Around IT in 256 seconds

Chain of responsibility pattern meets Spring, JPA, Wicket and Apache CXF part 2/2

December 01, 2009 | 17 Minute Read

In the first part of this article I have shown a semi-real life example of the Chain of responsibility pattern (also mentioning about Iterator, Adapter and DTO). This behavioral design pattern has been used to control the process of registering a car, consisting of several steps. Everything worked es expected but modifying the chain configuration required application restart. Also not everyone might enjoy editing Spring context XML files. We will address this issues and make our application more dynamic.

If not storing the chain configuration in Spring file directly, then where? Of course in the database, preferably using JPA. This is the JPA entity that will serve as a single handler configuration:

public class RegistrationChainHandlerConfig implements Serializable {
private int id;
private String handlerName;
private int priority;
private boolean enabled;
/* getters/setters */

Each handler configured as a Spring bean is going to have a corresponding RegistrationChainHandlerConfig instance (and database row as well). handlerName is a Spring bean name, priority is simply used to control the order of handlers. The bigger priority, the sooner this handler will be executed. Also enabled attribute has been introduced – instead of decreasing the priority (probably moving the handler after CatchAllHandler) it can be simply disabled and temporarily ignored.

The configuration is moved to the database, but how this particular table is going to be populated? We can provide SQL script and update it every time new handler is added or removed from the application. But it is cumbersome and easy to miss when updating the application. We could also provide web user interface to provide CRUD functionality on this table. Actually we will, but with a functionality limited to modifying existing entities (-RU-). So how is the data going to be initially populated with handlers configuration? Well, we are going to discover all available handlers at application startup and keep them in sync without any user or administrator attention! Thanks to this brilliant mechanism whenever developer adds any new Spring bean implementing RegistrationChainHandler, it is going to be picked up and ready to serve in chain. So let’s go!

The first step and a sad part already: Spring does not have a built-in support for running code (preferably given method of arbitrary Spring bean) after the context has successfully started. You can use init-method attribute, @PostContruct [1] or InitializingBean to perform some logic after particular bean is created. But, as far as I know, no such option exist to run some logic after whole context is set up. Luckily, all you need (except love of course) to work around this problem is to subclass ContextLoaderListener and override contextInitialized() with a very awkward code:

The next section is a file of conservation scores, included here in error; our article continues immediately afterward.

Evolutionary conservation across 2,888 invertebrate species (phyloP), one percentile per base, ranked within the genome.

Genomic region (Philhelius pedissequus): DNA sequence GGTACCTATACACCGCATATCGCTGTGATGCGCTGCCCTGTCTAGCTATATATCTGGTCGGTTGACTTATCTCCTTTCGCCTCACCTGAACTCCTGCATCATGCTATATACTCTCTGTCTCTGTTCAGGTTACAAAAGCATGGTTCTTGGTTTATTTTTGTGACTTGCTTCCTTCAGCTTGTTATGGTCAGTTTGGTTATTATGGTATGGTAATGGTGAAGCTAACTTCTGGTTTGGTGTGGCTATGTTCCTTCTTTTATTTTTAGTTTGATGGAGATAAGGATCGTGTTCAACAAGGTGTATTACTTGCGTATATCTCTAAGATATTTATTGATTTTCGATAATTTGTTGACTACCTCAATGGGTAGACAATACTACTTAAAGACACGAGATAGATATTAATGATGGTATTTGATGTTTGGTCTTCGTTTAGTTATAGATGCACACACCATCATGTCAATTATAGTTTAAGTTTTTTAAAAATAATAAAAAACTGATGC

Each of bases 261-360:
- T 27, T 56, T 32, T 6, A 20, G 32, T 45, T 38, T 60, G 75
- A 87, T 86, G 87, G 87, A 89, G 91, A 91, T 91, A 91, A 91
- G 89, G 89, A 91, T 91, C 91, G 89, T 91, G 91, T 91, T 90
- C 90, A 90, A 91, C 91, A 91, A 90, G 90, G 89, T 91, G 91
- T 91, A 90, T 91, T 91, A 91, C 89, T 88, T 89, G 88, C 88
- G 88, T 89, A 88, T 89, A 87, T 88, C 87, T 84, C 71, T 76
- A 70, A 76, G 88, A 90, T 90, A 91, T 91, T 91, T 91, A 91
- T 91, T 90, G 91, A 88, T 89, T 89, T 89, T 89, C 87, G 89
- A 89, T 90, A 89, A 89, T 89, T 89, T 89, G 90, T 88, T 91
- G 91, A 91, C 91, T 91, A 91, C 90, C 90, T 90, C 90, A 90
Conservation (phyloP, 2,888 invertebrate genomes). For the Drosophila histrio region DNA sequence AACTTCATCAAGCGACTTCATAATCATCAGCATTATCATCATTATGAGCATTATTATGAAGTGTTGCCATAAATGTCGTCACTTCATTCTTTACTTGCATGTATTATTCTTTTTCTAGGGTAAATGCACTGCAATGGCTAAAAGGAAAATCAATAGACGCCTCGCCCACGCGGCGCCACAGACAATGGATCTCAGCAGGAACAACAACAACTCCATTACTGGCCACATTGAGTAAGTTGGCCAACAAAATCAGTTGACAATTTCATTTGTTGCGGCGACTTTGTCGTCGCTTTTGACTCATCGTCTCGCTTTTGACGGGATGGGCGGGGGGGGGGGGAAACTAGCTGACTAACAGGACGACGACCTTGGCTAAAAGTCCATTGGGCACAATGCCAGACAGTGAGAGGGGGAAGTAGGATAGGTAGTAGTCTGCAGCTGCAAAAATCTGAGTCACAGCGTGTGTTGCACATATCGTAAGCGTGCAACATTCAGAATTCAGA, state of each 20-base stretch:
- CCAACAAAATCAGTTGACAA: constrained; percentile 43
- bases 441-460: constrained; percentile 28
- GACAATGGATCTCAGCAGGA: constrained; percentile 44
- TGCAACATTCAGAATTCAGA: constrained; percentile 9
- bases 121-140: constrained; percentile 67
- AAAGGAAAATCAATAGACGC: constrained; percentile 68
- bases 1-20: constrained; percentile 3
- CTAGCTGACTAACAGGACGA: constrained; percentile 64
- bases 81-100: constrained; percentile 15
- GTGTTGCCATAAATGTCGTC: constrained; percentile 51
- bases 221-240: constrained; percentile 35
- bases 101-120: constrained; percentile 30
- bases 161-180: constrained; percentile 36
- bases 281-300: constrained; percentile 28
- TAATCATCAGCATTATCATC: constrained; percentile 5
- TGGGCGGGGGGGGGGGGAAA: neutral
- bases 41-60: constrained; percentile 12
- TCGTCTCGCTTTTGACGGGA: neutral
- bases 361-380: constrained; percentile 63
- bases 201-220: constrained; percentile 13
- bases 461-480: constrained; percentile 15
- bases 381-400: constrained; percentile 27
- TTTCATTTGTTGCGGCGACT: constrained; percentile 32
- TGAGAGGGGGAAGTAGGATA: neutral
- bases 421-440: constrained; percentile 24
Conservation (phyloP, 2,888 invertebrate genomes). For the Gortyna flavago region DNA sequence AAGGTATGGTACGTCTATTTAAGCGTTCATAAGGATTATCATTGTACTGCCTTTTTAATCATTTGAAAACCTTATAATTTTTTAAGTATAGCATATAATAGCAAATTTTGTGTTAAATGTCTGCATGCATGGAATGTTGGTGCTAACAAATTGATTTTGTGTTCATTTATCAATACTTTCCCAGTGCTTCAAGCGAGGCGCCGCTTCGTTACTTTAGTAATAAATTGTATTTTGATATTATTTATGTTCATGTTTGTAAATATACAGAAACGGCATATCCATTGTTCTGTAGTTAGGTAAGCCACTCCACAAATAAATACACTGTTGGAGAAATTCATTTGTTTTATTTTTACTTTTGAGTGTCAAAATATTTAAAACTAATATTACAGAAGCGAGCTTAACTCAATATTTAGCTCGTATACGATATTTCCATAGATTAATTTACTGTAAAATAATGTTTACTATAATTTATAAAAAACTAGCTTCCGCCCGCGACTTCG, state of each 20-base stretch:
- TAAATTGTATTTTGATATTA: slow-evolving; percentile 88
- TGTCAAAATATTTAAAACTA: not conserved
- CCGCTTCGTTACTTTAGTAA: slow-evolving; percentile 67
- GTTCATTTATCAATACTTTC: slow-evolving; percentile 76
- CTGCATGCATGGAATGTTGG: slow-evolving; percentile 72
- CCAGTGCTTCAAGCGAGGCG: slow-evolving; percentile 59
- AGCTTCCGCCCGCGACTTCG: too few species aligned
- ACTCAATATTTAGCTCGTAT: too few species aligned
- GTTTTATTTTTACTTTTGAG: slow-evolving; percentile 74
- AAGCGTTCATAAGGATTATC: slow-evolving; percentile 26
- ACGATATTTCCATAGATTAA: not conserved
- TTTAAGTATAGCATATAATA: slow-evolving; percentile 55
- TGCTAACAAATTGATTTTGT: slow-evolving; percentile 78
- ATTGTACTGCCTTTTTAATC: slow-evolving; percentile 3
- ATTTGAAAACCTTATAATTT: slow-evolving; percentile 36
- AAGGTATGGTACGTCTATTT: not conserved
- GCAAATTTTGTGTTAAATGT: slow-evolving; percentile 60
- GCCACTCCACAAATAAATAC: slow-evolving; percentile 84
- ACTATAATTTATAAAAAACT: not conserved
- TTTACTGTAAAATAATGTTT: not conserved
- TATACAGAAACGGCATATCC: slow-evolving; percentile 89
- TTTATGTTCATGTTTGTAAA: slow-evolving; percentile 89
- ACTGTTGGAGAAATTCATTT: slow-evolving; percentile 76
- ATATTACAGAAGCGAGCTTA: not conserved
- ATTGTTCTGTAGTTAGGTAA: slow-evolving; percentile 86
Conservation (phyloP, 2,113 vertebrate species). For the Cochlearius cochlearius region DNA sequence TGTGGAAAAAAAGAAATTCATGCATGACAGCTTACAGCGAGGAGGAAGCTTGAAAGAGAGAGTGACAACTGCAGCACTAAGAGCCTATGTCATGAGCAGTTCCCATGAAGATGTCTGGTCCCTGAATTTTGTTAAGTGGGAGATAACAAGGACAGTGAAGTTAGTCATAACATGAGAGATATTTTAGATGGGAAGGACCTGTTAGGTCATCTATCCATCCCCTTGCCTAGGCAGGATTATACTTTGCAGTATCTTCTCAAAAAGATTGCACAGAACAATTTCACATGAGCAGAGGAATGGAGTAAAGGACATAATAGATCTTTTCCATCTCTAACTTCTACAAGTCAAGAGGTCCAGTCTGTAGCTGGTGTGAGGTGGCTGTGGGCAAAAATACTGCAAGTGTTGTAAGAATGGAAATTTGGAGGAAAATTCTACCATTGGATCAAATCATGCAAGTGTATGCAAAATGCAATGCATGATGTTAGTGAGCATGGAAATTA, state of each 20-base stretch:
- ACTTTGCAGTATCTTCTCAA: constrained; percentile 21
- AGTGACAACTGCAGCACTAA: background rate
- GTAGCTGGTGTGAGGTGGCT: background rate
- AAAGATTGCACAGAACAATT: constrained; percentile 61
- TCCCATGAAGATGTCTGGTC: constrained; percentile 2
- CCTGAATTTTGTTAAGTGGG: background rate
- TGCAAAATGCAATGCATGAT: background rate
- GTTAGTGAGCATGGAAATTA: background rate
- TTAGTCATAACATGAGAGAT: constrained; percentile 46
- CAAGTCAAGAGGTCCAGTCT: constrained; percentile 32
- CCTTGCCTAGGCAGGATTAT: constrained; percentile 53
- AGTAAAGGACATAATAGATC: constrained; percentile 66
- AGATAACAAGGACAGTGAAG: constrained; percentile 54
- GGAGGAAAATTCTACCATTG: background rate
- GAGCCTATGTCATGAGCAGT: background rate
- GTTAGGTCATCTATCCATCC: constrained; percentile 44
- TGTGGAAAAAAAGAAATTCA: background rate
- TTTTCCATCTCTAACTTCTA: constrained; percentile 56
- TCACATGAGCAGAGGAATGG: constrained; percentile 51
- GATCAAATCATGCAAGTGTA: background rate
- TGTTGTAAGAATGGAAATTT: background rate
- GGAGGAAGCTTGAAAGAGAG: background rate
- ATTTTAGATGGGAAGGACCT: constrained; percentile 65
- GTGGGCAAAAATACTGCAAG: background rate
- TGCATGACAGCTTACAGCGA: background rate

public class CarRegistrationContextLoaderListener extends ContextLoaderListener {

public void contextInitialized(ServletContextEvent event) {
ApplicationContext context = WebApplicationContextUtils.getRequiredWebApplicationContext(event.getServletContext());


private void refreshRegistrationChainHandlers(ApplicationContext context) {
RegistrationChainRefresher refresher = (RegistrationChainRefresher) context.getBean("databaseRegistrationChainProvider");

This is horrible for two reasons: first is using awkward WebApplicationContextUtils and obtaining bean by name. The second reason is that running super() in overridden method is actually an anti-pattern. But I hope this tremendous code is justified by the fact, that I am only working around featureless Spring. If you know a better way, please enlighten me! Oh, you must of course point newly created class in web.xml:


You probably wonder how does the implementation of RegistrationChainRefresher look like. Everything for you, my dearest Reader:

public class DatabaseRegistrationChainProvider implements RegistrationChainRefresher {

private RegistrationChainDao registrationChainDao;

private ListableBeanFactory beanFactory;

public void refreshHandlers() {
List<String> existingHandlers = registrationChainDao.getAllHandlersNames();
Map<String, Object> handlersMap = beanFactory.getBeansOfType(RegistrationChainHandler.class);
List<String> availableHandlers = new ArrayList<String>(handlersMap.keySet());
removeNotAvailableHandlers(existingHandlers, availableHandlers);
addNewAvailableHandlers(existingHandlers, availableHandlers);
/* ... */

The code is not so sophisticated as it sounded, although I skipped logging and huge part of logic, but core has left. As you can see first we load all the handlers in the database (existingHandlers) – this list is empty when running for the first time. Then we obtain all Spring beans which implement RegistrationChainHandler (availableHandlers). This sounds complicated but is actually very simple since Spring provides utility for that. Simply inject ListableBeanFactory or implement BeanFactoryAware.